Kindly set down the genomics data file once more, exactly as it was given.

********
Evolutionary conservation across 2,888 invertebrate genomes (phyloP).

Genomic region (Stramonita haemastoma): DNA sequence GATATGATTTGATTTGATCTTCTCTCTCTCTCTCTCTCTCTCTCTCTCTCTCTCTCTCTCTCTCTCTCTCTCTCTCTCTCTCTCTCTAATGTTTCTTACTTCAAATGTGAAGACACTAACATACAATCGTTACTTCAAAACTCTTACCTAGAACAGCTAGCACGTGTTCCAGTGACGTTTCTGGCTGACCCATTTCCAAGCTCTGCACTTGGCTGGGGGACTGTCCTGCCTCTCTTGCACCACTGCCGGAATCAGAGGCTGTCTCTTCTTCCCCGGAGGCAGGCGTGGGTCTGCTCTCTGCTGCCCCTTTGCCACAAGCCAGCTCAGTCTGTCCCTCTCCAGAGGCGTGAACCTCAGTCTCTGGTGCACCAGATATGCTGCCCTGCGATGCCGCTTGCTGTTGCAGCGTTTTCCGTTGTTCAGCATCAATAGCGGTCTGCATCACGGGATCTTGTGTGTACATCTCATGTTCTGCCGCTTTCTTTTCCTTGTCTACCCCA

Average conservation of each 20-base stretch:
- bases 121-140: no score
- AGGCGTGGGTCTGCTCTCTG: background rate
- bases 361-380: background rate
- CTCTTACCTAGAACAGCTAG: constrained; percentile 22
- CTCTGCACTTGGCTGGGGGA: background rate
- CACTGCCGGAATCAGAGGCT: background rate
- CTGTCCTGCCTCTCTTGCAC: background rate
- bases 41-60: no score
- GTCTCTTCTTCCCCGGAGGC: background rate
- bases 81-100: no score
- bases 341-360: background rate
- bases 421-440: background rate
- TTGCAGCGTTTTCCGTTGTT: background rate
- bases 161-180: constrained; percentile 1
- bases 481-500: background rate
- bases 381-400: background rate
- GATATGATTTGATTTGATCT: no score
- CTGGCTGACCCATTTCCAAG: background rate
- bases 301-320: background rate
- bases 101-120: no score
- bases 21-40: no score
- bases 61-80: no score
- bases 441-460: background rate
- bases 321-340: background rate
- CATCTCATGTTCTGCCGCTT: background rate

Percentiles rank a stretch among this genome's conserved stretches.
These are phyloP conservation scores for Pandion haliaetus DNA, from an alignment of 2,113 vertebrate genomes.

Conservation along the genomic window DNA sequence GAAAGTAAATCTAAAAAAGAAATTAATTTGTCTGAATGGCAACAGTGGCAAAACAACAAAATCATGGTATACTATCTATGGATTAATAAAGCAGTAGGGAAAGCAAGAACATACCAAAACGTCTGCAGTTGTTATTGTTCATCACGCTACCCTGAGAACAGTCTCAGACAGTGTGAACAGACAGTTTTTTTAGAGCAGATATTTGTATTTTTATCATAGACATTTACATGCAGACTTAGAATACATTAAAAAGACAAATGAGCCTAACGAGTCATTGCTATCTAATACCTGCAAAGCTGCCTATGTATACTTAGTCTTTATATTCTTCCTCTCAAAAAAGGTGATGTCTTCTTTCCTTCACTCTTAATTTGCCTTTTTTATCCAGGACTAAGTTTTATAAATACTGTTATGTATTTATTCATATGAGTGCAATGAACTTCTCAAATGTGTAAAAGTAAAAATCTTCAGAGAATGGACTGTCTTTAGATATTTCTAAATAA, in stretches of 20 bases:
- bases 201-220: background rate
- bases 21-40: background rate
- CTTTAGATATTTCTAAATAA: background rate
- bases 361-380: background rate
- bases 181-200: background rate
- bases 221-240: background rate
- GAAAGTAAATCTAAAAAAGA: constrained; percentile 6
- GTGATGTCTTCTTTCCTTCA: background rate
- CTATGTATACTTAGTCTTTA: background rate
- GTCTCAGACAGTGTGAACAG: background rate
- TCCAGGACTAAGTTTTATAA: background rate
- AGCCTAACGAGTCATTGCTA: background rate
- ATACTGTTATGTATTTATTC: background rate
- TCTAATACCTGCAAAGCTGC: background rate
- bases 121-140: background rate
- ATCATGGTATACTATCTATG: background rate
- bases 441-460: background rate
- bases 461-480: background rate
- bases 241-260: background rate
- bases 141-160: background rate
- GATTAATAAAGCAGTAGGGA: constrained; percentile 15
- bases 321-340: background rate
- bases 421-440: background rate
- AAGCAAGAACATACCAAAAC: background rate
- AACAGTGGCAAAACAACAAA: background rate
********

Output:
Evolutionary conservation across 2,888 invertebrate genomes (phyloP).

Genomic region (Stramonita haemastoma): DNA sequence GATATGATTTGATTTGATCTTCTCTCTCTCTCTCTCTCTCTCTCTCTCTCTCTCTCTCTCTCTCTCTCTCTCTCTCTCTCTCTCTCTAATGTTTCTTACTTCAAATGTGAAGACACTAACATACAATCGTTACTTCAAAACTCTTACCTAGAACAGCTAGCACGTGTTCCAGTGACGTTTCTGGCTGACCCATTTCCAAGCTCTGCACTTGGCTGGGGGACTGTCCTGCCTCTCTTGCACCACTGCCGGAATCAGAGGCTGTCTCTTCTTCCCCGGAGGCAGGCGTGGGTCTGCTCTCTGCTGCCCCTTTGCCACAAGCCAGCTCAGTCTGTCCCTCTCCAGAGGCGTGAACCTCAGTCTCTGGTGCACCAGATATGCTGCCCTGCGATGCCGCTTGCTGTTGCAGCGTTTTCCGTTGTTCAGCATCAATAGCGGTCTGCATCACGGGATCTTGTGTGTACATCTCATGTTCTGCCGCTTTCTTTTCCTTGTCTACCCCA

Average conservation of each 20-base stretch:
- bases 121-140: no score
- AGGCGTGGGTCTGCTCTCTG: background rate
- bases 361-380: background rate
- CTCTTACCTAGAACAGCTAG: constrained; percentile 22
- CTCTGCACTTGGCTGGGGGA: background rate
- CACTGCCGGAATCAGAGGCT: background rate
- CTGTCCTGCCTCTCTTGCAC: background rate
- bases 41-60: no score
- GTCTCTTCTTCCCCGGAGGC: background rate
- bases 81-100: no score
- bases 341-360: background rate
- bases 421-440: background rate
- TTGCAGCGTTTTCCGTTGTT: background rate
- bases 161-180: constrained; percentile 1
- bases 481-500: background rate
- bases 381-400: background rate
- GATATGATTTGATTTGATCT: no score
- CTGGCTGACCCATTTCCAAG: background rate
- bases 301-320: background rate
- bases 101-120: no score
- bases 21-40: no score
- bases 61-80: no score
- bases 441-460: background rate
- bases 321-340: background rate
- CATCTCATGTTCTGCCGCTT: background rate

Percentiles rank a stretch among this genome's conserved stretches.
These are phyloP conservation scores for Pandion haliaetus DNA, from an alignment of 2,113 vertebrate genomes.

Conservation along the genomic window DNA sequence GAAAGTAAATCTAAAAAAGAAATTAATTTGTCTGAATGGCAACAGTGGCAAAACAACAAAATCATGGTATACTATCTATGGATTAATAAAGCAGTAGGGAAAGCAAGAACATACCAAAACGTCTGCAGTTGTTATTGTTCATCACGCTACCCTGAGAACAGTCTCAGACAGTGTGAACAGACAGTTTTTTTAGAGCAGATATTTGTATTTTTATCATAGACATTTACATGCAGACTTAGAATACATTAAAAAGACAAATGAGCCTAACGAGTCATTGCTATCTAATACCTGCAAAGCTGCCTATGTATACTTAGTCTTTATATTCTTCCTCTCAAAAAAGGTGATGTCTTCTTTCCTTCACTCTTAATTTGCCTTTTTTATCCAGGACTAAGTTTTATAAATACTGTTATGTATTTATTCATATGAGTGCAATGAACTTCTCAAATGTGTAAAAGTAAAAATCTTCAGAGAATGGACTGTCTTTAGATATTTCTAAATAA, in stretches of 20 bases:
- bases 201-220: background rate
- bases 21-40: background rate
- CTTTAGATATTTCTAAATAA: background rate
- bases 361-380: background rate
- bases 181-200: background rate
- bases 221-240: background rate
- GAAAGTAAATCTAAAAAAGA: constrained; percentile 6
- GTGATGTCTTCTTTCCTTCA: background rate
- CTATGTATACTTAGTCTTTA: background rate
- GTCTCAGACAGTGTGAACAG: background rate
- TCCAGGACTAAGTTTTATAA: background rate
- AGCCTAACGAGTCATTGCTA: background rate
- ATACTGTTATGTATTTATTC: background rate
- TCTAATACCTGCAAAGCTGC: background rate
- bases 121-140: background rate
- ATCATGGTATACTATCTATG: background rate
- bases 441-460: background rate
- bases 461-480: background rate
- bases 241-260: background rate
- bases 141-160: background rate
- GATTAATAAAGCAGTAGGGA: constrained; percentile 15
- bases 321-340: background rate
- bases 421-440: background rate
- AAGCAAGAACATACCAAAAC: background rate
- AACAGTGGCAAAACAACAAA: background rate